Gilts are on a tear as investors escape U.K. stocks and the pound. But a no-deal Brexit or a Corbyn government would soon change their status.
By Mark Gilbert and Marcus Ashworth (via Bloomberg.com)
British investors have been fleeing their domestic stock market in droves all year, and everyone and their dog lined up to sell sterling on Thursday as the tally of resignations from Theresa May’s Brexit-plagued administration mounted. Gilts have become the haven of choice for those unable or unwilling to scrap all their U.K. exposure. But that search for safety could backfire if the political chaos brings down Prime Minister Theresa May.
The real and present danger to her and her draft Brexit agreement increases the risk of Britain crashing out of the European Union without a deal. That wouldn’t be good for anybody, including U.K. sovereign bondholders.
Because of all of the political uncertainty, British equities — particularly those lacking the buffer of big exports to cushion the blow — will no doubt continue to suffer.
U.K. stocks have performed worse than their peers
Indeed, domestic investors who’ve bailed out of British stocks this year have dodged a bullet.
Love Don’t Live Here Any More
U.K. investors continue to favor overseas equity markets
While Brexit isn’t done yet, it’s already having direct economic effects, including making British consumers increasingly nervous. Retail sales fell by 0.5 percent last month, figures published on Thursday show, contradicting economists’ expectations for a gain of 0.2 percent. So it’s no surprise that the pound is suffering too against the dollar. It was nursing its biggest one-day drop in more than two years at its nadir on Thursday, leaving it looking more like an emerging-market currency.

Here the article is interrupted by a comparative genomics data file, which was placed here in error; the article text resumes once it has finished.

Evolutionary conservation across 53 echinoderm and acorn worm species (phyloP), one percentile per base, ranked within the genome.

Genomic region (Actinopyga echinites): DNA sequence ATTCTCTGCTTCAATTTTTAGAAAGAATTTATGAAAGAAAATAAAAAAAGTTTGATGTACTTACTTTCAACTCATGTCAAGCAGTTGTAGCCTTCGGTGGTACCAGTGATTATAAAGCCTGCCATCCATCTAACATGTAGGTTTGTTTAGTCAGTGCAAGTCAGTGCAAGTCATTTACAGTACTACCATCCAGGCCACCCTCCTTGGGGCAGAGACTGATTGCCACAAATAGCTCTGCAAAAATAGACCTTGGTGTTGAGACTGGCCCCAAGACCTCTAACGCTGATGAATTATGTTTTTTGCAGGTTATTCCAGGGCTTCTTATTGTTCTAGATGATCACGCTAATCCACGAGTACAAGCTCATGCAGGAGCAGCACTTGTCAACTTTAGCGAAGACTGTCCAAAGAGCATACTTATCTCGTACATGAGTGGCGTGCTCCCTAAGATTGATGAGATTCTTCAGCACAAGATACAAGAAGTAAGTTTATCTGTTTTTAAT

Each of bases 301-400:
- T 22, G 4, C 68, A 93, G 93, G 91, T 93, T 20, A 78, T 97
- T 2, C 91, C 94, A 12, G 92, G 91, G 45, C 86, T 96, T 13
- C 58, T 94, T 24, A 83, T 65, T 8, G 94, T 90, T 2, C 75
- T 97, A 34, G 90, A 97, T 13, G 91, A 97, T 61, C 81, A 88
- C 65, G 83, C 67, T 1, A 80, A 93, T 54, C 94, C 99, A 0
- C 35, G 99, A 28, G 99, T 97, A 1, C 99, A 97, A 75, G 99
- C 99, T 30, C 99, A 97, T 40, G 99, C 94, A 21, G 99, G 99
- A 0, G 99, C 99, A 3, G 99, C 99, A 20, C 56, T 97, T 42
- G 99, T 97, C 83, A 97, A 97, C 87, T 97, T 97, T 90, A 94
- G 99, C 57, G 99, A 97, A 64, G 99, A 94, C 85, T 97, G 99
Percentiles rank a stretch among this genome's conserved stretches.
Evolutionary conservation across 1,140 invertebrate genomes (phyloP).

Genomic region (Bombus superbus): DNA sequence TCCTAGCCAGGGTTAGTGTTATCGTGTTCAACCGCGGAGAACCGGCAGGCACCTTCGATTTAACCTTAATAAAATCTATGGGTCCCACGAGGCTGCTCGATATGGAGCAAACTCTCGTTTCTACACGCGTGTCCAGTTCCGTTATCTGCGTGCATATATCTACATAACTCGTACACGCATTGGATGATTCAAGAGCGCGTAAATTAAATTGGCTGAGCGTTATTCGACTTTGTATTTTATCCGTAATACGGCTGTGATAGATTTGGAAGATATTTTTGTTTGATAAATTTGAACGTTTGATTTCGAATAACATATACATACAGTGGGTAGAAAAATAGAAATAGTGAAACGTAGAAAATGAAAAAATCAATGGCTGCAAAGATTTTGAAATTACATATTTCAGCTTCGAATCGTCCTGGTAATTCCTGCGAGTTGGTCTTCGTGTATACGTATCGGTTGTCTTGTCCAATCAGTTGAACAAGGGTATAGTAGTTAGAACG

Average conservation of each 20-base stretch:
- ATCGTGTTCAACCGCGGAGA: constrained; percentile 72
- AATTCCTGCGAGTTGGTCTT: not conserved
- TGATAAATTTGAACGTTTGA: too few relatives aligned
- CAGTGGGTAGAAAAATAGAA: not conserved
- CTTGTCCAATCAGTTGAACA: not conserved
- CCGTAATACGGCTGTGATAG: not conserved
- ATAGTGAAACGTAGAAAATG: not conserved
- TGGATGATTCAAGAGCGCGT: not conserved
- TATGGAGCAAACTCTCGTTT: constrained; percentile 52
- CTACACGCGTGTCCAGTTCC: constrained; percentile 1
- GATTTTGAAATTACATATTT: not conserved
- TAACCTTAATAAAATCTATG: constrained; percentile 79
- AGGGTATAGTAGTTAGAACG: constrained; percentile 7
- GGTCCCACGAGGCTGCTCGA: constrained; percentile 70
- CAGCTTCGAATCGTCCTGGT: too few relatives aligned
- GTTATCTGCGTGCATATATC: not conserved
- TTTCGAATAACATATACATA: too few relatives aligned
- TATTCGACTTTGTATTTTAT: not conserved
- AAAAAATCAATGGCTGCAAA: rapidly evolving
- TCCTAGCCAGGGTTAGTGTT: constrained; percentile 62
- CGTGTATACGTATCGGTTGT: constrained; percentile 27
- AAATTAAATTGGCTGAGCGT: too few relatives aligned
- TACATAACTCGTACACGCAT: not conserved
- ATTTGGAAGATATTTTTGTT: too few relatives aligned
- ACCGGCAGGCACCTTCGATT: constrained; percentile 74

News and Commentary
Gold ticks lower to $1220, though downside remains limited (FXStreet.com)
Global stocks push higher, dollar sapped by rate hike uncertainty (Reuters.com)
Asian markets quiet as U.S.-China trade tensions linger (MarketWatch.com)
Palladium zooms toward parity with gold for first time in 16 years (Reuters.com)
Labour gains three-point lead as May’s Brexit plan hits buffers (TheGuardian.com)
Gold advances as risk appetite falls on Brexit concerns (FXStreet.com)
Market Tactics For A Golden Smile (24HGold.com)
Global Silver demand likely to fall for the third consecutive year in 2018 (ScrapRegister.com)
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Gold Prices (LBMA AM)
16 Nov: USD 1,215.80, GBP 948.93 & EUR 1,073.07 per ounce
15 Nov: USD 1,210.60, GBP 948.26 & EUR 1,072.71 per ounce
14 Nov: USD 1,201.45, GBP 927.04 & EUR 1,066.05 per ounce
13 Nov: USD 1,197.55, GBP 928.70 & EUR 1,066.18 per ounce
12 Nov: USD 1,207.05, GBP 940.05 & EUR 1,072.34 per ounce
09 Nov: USD 1,219.05, GBP 936.96 & EUR 1,075.81 per ounce
Silver Prices (LBMA)
16 Nov: USD 14.29, GBP 11.15 & EUR 12.61 per ounce
15 Nov: USD 14.13, GBP 11.02 & EUR 12.49 per ounce
14 Nov: USD 13.97, GBP 10.80 & EUR 12.39 per ounce
13 Nov: USD 14.02, GBP 10.85 & EUR 12.46 per ounce
12 Nov: USD 14.16, GBP 11.00 & EUR 12.57 per ounce
09 Nov: USD 14.34, GBP 11.01 & EUR 12.63 per ounce
Recent Market Updates
– Gold and Silver Rise As Stocks Fall On Valuation Concerns, Italy and Brexit Risks
– Pound Falls 2.5% Against Gold as UK Government in Turmoil Over Brexit
– GoldCore Capitalising On Brexit With Dublin Gold Vault
– Store Gold In The Safest Vaults In Ireland
– Investors Set To Store Gold In Dublin Due To Brexit Risks
– Investors Start Buying Gold ETFs In October In Bullish Shift
– As Brexit Looms and Stocks Plunge In October – Now May Be The Time to Invest in Gold
– AMERICAN ELECTIONS FARCE AS POLITICIANS IGNORE THE LOOMING $121.7 TRILLION DEBT CRISIS
– Gold ETFs See Strong Demand In Volatile October After Robust Global Gold Demand In Q3
– Venezuela Seeks To Repatriate $550 Million Of Gold From London
– Big Short’s Eisman Is Shorting Two U.K. Banks on Brexit